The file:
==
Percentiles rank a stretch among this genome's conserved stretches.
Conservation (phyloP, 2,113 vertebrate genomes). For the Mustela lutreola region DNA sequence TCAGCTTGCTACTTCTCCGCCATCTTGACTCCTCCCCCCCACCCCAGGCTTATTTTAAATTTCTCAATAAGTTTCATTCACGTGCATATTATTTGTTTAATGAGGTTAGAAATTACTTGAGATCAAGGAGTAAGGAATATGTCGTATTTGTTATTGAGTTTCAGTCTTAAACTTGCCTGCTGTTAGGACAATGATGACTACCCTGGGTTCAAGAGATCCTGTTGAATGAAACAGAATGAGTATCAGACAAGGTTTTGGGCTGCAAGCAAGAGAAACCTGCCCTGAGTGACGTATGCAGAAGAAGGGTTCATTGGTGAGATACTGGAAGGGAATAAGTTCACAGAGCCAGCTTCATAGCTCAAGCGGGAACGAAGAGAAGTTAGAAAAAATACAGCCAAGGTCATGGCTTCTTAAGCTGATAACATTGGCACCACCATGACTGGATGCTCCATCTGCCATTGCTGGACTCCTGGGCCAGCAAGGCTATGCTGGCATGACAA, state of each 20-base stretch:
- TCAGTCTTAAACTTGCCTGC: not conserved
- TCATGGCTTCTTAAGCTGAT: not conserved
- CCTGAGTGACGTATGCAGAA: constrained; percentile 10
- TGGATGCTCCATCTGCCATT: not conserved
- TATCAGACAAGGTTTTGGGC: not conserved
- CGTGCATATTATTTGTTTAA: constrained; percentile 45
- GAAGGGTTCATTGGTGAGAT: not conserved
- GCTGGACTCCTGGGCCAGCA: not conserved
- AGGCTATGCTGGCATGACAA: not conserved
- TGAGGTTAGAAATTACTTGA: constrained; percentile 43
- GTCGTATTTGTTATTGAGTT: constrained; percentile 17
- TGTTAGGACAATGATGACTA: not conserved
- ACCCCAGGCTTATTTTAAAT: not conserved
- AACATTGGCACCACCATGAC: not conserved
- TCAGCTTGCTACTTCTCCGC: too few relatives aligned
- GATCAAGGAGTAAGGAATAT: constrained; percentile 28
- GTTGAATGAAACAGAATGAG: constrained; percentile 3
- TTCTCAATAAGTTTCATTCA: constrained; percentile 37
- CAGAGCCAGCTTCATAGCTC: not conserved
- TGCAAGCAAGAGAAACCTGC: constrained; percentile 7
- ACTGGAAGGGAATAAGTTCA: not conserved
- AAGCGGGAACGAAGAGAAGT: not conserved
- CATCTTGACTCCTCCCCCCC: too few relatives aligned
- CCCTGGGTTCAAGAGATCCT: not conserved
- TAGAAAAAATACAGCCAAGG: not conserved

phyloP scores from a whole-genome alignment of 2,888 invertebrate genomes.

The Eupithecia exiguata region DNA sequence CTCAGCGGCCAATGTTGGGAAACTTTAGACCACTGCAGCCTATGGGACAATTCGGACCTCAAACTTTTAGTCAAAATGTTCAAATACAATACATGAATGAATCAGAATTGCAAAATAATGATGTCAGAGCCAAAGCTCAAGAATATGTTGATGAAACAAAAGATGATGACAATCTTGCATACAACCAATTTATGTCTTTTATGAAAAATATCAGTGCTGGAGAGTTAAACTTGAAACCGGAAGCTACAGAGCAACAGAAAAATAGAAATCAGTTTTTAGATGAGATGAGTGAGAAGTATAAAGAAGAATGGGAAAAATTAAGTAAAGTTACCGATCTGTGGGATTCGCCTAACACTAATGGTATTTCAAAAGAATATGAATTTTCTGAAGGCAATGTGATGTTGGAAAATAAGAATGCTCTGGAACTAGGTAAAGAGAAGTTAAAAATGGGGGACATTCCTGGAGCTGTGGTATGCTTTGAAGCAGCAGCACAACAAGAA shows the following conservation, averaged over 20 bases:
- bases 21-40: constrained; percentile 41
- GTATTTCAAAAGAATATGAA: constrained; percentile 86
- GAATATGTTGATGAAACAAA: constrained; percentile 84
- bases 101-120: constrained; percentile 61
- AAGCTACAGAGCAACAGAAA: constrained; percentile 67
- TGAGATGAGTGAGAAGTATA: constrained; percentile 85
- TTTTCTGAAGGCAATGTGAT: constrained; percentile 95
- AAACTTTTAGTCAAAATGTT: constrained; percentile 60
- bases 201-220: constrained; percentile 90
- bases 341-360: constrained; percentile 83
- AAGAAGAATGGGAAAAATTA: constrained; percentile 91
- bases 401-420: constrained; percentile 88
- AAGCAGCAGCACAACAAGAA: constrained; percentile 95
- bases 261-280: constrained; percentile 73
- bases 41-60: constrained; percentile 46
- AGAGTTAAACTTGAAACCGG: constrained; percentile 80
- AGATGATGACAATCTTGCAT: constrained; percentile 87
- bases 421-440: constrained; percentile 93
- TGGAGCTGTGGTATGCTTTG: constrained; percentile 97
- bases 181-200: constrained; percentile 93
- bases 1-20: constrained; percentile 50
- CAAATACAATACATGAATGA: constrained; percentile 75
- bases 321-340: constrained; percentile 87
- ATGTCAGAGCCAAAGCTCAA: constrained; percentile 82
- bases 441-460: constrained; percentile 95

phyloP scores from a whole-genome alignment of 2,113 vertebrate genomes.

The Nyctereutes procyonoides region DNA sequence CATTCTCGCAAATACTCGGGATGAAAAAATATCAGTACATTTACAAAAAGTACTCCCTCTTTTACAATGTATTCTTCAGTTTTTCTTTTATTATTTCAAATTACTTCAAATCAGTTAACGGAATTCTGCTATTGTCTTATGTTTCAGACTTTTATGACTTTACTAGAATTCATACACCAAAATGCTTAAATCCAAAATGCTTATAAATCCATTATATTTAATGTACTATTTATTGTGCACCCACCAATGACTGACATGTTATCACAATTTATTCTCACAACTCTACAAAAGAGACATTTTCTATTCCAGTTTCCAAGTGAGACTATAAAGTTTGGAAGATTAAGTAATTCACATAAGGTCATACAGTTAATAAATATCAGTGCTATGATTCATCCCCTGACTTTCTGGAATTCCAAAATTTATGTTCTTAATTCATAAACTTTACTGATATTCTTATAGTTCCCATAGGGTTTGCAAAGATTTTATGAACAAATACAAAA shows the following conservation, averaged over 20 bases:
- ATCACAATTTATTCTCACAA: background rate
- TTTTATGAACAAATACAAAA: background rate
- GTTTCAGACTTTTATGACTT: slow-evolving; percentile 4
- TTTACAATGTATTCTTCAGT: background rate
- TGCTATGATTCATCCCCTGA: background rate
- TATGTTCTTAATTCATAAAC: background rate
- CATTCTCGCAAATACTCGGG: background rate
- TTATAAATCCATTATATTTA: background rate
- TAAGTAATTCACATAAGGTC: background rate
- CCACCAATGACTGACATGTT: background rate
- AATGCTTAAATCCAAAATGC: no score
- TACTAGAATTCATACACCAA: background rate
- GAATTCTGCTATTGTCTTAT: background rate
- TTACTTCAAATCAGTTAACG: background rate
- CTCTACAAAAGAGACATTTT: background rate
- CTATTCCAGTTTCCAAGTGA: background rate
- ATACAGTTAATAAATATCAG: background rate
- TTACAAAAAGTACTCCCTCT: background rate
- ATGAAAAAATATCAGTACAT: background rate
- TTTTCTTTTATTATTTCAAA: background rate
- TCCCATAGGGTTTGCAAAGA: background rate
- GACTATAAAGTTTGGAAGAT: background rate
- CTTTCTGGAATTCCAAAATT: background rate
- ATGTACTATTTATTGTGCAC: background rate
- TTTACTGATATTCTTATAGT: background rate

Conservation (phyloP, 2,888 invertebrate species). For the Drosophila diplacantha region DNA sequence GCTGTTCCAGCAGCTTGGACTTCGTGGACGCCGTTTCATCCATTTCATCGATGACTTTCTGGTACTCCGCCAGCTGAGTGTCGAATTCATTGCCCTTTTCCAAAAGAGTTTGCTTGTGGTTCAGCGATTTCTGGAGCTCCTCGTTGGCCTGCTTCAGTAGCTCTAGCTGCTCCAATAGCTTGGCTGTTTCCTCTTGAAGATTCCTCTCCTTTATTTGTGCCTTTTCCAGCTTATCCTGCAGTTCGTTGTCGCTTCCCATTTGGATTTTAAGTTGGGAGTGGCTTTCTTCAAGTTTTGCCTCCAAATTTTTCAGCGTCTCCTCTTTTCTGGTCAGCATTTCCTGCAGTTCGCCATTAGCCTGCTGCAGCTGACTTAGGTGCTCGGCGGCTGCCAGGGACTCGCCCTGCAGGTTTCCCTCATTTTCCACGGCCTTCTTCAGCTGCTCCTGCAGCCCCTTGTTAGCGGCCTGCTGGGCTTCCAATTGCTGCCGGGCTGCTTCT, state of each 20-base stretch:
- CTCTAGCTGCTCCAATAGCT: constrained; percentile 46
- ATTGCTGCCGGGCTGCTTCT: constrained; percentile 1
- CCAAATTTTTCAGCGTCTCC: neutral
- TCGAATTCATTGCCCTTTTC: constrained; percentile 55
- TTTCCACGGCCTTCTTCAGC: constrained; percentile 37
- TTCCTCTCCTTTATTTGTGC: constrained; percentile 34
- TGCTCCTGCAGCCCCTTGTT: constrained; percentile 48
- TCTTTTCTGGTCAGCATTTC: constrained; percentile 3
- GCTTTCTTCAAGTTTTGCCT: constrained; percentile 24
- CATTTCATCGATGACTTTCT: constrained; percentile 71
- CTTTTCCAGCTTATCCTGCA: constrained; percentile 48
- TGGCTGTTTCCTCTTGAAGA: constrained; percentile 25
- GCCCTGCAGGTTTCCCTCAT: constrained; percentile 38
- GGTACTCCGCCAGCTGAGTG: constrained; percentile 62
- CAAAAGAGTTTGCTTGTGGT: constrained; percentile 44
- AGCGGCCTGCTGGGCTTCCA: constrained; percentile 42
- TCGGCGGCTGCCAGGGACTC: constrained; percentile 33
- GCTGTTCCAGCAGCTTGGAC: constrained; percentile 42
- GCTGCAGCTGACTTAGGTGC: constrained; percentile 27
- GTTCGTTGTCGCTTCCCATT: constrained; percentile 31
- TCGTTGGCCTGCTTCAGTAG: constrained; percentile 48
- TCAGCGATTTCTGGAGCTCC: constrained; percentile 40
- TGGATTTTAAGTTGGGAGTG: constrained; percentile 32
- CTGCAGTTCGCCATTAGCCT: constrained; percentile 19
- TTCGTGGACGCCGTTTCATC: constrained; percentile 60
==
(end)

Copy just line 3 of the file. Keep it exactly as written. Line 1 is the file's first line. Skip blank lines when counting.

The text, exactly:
- TCAGTCTTAAACTTGCCTGC: not conserved